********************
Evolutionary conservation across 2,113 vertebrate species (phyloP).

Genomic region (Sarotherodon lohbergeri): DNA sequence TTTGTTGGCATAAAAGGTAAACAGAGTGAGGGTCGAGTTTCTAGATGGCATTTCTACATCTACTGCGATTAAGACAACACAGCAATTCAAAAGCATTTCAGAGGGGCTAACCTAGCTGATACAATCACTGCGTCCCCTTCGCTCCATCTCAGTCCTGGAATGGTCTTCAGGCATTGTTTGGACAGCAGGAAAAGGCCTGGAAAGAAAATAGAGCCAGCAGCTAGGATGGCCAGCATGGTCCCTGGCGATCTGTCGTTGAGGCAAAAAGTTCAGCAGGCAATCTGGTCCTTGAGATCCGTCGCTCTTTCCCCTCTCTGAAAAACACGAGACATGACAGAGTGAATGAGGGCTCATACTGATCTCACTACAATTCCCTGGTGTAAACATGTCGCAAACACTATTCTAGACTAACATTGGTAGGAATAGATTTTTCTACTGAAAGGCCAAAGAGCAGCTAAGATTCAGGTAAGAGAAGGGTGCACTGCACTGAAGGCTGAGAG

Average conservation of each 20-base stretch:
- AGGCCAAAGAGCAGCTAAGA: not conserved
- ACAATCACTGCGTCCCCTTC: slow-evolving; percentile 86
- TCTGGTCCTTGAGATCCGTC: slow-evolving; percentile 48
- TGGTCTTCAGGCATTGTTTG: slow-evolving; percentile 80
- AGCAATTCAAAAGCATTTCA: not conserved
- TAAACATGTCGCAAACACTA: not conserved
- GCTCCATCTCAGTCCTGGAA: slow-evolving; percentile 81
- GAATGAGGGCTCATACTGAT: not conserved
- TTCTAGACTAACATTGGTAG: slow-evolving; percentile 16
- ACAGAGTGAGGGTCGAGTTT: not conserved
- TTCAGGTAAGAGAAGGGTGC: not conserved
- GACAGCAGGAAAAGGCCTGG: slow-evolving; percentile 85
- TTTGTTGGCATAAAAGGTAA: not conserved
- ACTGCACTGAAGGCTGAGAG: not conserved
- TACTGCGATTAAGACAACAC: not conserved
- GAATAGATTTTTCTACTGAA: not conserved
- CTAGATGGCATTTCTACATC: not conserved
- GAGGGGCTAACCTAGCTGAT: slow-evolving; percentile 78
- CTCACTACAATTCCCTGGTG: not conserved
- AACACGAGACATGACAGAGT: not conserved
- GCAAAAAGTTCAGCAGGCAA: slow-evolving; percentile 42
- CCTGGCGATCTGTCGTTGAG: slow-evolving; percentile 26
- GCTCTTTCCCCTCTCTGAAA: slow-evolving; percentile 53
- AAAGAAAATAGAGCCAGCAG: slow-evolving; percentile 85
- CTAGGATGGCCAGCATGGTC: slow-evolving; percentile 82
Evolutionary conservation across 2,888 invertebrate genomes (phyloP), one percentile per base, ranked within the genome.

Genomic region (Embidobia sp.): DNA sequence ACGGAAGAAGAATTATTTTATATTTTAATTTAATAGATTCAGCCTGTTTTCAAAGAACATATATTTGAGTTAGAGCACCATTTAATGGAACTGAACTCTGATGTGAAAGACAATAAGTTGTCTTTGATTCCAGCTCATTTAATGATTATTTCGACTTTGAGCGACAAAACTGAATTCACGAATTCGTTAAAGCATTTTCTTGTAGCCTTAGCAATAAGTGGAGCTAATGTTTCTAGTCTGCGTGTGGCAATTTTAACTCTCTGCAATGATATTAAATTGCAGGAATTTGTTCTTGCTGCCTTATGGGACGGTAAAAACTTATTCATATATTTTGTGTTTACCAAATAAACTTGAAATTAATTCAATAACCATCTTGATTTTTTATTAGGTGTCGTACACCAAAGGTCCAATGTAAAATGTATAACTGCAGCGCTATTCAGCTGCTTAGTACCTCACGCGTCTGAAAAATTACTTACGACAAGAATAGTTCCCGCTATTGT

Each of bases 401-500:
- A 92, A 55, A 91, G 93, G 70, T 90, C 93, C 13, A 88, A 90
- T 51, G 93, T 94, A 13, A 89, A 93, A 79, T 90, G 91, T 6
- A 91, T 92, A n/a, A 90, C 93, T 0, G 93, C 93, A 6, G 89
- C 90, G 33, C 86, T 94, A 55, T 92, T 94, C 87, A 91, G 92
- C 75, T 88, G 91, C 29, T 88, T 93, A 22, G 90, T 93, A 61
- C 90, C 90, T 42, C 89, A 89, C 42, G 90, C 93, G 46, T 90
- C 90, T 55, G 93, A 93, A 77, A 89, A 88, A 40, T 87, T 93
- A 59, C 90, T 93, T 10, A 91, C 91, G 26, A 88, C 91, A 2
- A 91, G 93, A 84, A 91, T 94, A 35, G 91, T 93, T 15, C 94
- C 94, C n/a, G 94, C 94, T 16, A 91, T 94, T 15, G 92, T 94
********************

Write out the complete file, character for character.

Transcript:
Evolutionary conservation across 2,113 vertebrate species (phyloP).

Genomic region (Sarotherodon lohbergeri): DNA sequence TTTGTTGGCATAAAAGGTAAACAGAGTGAGGGTCGAGTTTCTAGATGGCATTTCTACATCTACTGCGATTAAGACAACACAGCAATTCAAAAGCATTTCAGAGGGGCTAACCTAGCTGATACAATCACTGCGTCCCCTTCGCTCCATCTCAGTCCTGGAATGGTCTTCAGGCATTGTTTGGACAGCAGGAAAAGGCCTGGAAAGAAAATAGAGCCAGCAGCTAGGATGGCCAGCATGGTCCCTGGCGATCTGTCGTTGAGGCAAAAAGTTCAGCAGGCAATCTGGTCCTTGAGATCCGTCGCTCTTTCCCCTCTCTGAAAAACACGAGACATGACAGAGTGAATGAGGGCTCATACTGATCTCACTACAATTCCCTGGTGTAAACATGTCGCAAACACTATTCTAGACTAACATTGGTAGGAATAGATTTTTCTACTGAAAGGCCAAAGAGCAGCTAAGATTCAGGTAAGAGAAGGGTGCACTGCACTGAAGGCTGAGAG

Average conservation of each 20-base stretch:
- AGGCCAAAGAGCAGCTAAGA: not conserved
- ACAATCACTGCGTCCCCTTC: slow-evolving; percentile 86
- TCTGGTCCTTGAGATCCGTC: slow-evolving; percentile 48
- TGGTCTTCAGGCATTGTTTG: slow-evolving; percentile 80
- AGCAATTCAAAAGCATTTCA: not conserved
- TAAACATGTCGCAAACACTA: not conserved
- GCTCCATCTCAGTCCTGGAA: slow-evolving; percentile 81
- GAATGAGGGCTCATACTGAT: not conserved
- TTCTAGACTAACATTGGTAG: slow-evolving; percentile 16
- ACAGAGTGAGGGTCGAGTTT: not conserved
- TTCAGGTAAGAGAAGGGTGC: not conserved
- GACAGCAGGAAAAGGCCTGG: slow-evolving; percentile 85
- TTTGTTGGCATAAAAGGTAA: not conserved
- ACTGCACTGAAGGCTGAGAG: not conserved
- TACTGCGATTAAGACAACAC: not conserved
- GAATAGATTTTTCTACTGAA: not conserved
- CTAGATGGCATTTCTACATC: not conserved
- GAGGGGCTAACCTAGCTGAT: slow-evolving; percentile 78
- CTCACTACAATTCCCTGGTG: not conserved
- AACACGAGACATGACAGAGT: not conserved
- GCAAAAAGTTCAGCAGGCAA: slow-evolving; percentile 42
- CCTGGCGATCTGTCGTTGAG: slow-evolving; percentile 26
- GCTCTTTCCCCTCTCTGAAA: slow-evolving; percentile 53
- AAAGAAAATAGAGCCAGCAG: slow-evolving; percentile 85
- CTAGGATGGCCAGCATGGTC: slow-evolving; percentile 82
Evolutionary conservation across 2,888 invertebrate genomes (phyloP), one percentile per base, ranked within the genome.

Genomic region (Embidobia sp.): DNA sequence ACGGAAGAAGAATTATTTTATATTTTAATTTAATAGATTCAGCCTGTTTTCAAAGAACATATATTTGAGTTAGAGCACCATTTAATGGAACTGAACTCTGATGTGAAAGACAATAAGTTGTCTTTGATTCCAGCTCATTTAATGATTATTTCGACTTTGAGCGACAAAACTGAATTCACGAATTCGTTAAAGCATTTTCTTGTAGCCTTAGCAATAAGTGGAGCTAATGTTTCTAGTCTGCGTGTGGCAATTTTAACTCTCTGCAATGATATTAAATTGCAGGAATTTGTTCTTGCTGCCTTATGGGACGGTAAAAACTTATTCATATATTTTGTGTTTACCAAATAAACTTGAAATTAATTCAATAACCATCTTGATTTTTTATTAGGTGTCGTACACCAAAGGTCCAATGTAAAATGTATAACTGCAGCGCTATTCAGCTGCTTAGTACCTCACGCGTCTGAAAAATTACTTACGACAAGAATAGTTCCCGCTATTGT

Each of bases 401-500:
- A 92, A 55, A 91, G 93, G 70, T 90, C 93, C 13, A 88, A 90
- T 51, G 93, T 94, A 13, A 89, A 93, A 79, T 90, G 91, T 6
- A 91, T 92, A n/a, A 90, C 93, T 0, G 93, C 93, A 6, G 89
- C 90, G 33, C 86, T 94, A 55, T 92, T 94, C 87, A 91, G 92
- C 75, T 88, G 91, C 29, T 88, T 93, A 22, G 90, T 93, A 61
- C 90, C 90, T 42, C 89, A 89, C 42, G 90, C 93, G 46, T 90
- C 90, T 55, G 93, A 93, A 77, A 89, A 88, A 40, T 87, T 93
- A 59, C 90, T 93, T 10, A 91, C 91, G 26, A 88, C 91, A 2
- A 91, G 93, A 84, A 91, T 94, A 35, G 91, T 93, T 15, C 94
- C 94, C n/a, G 94, C 94, T 16, A 91, T 94, T 15, G 92, T 94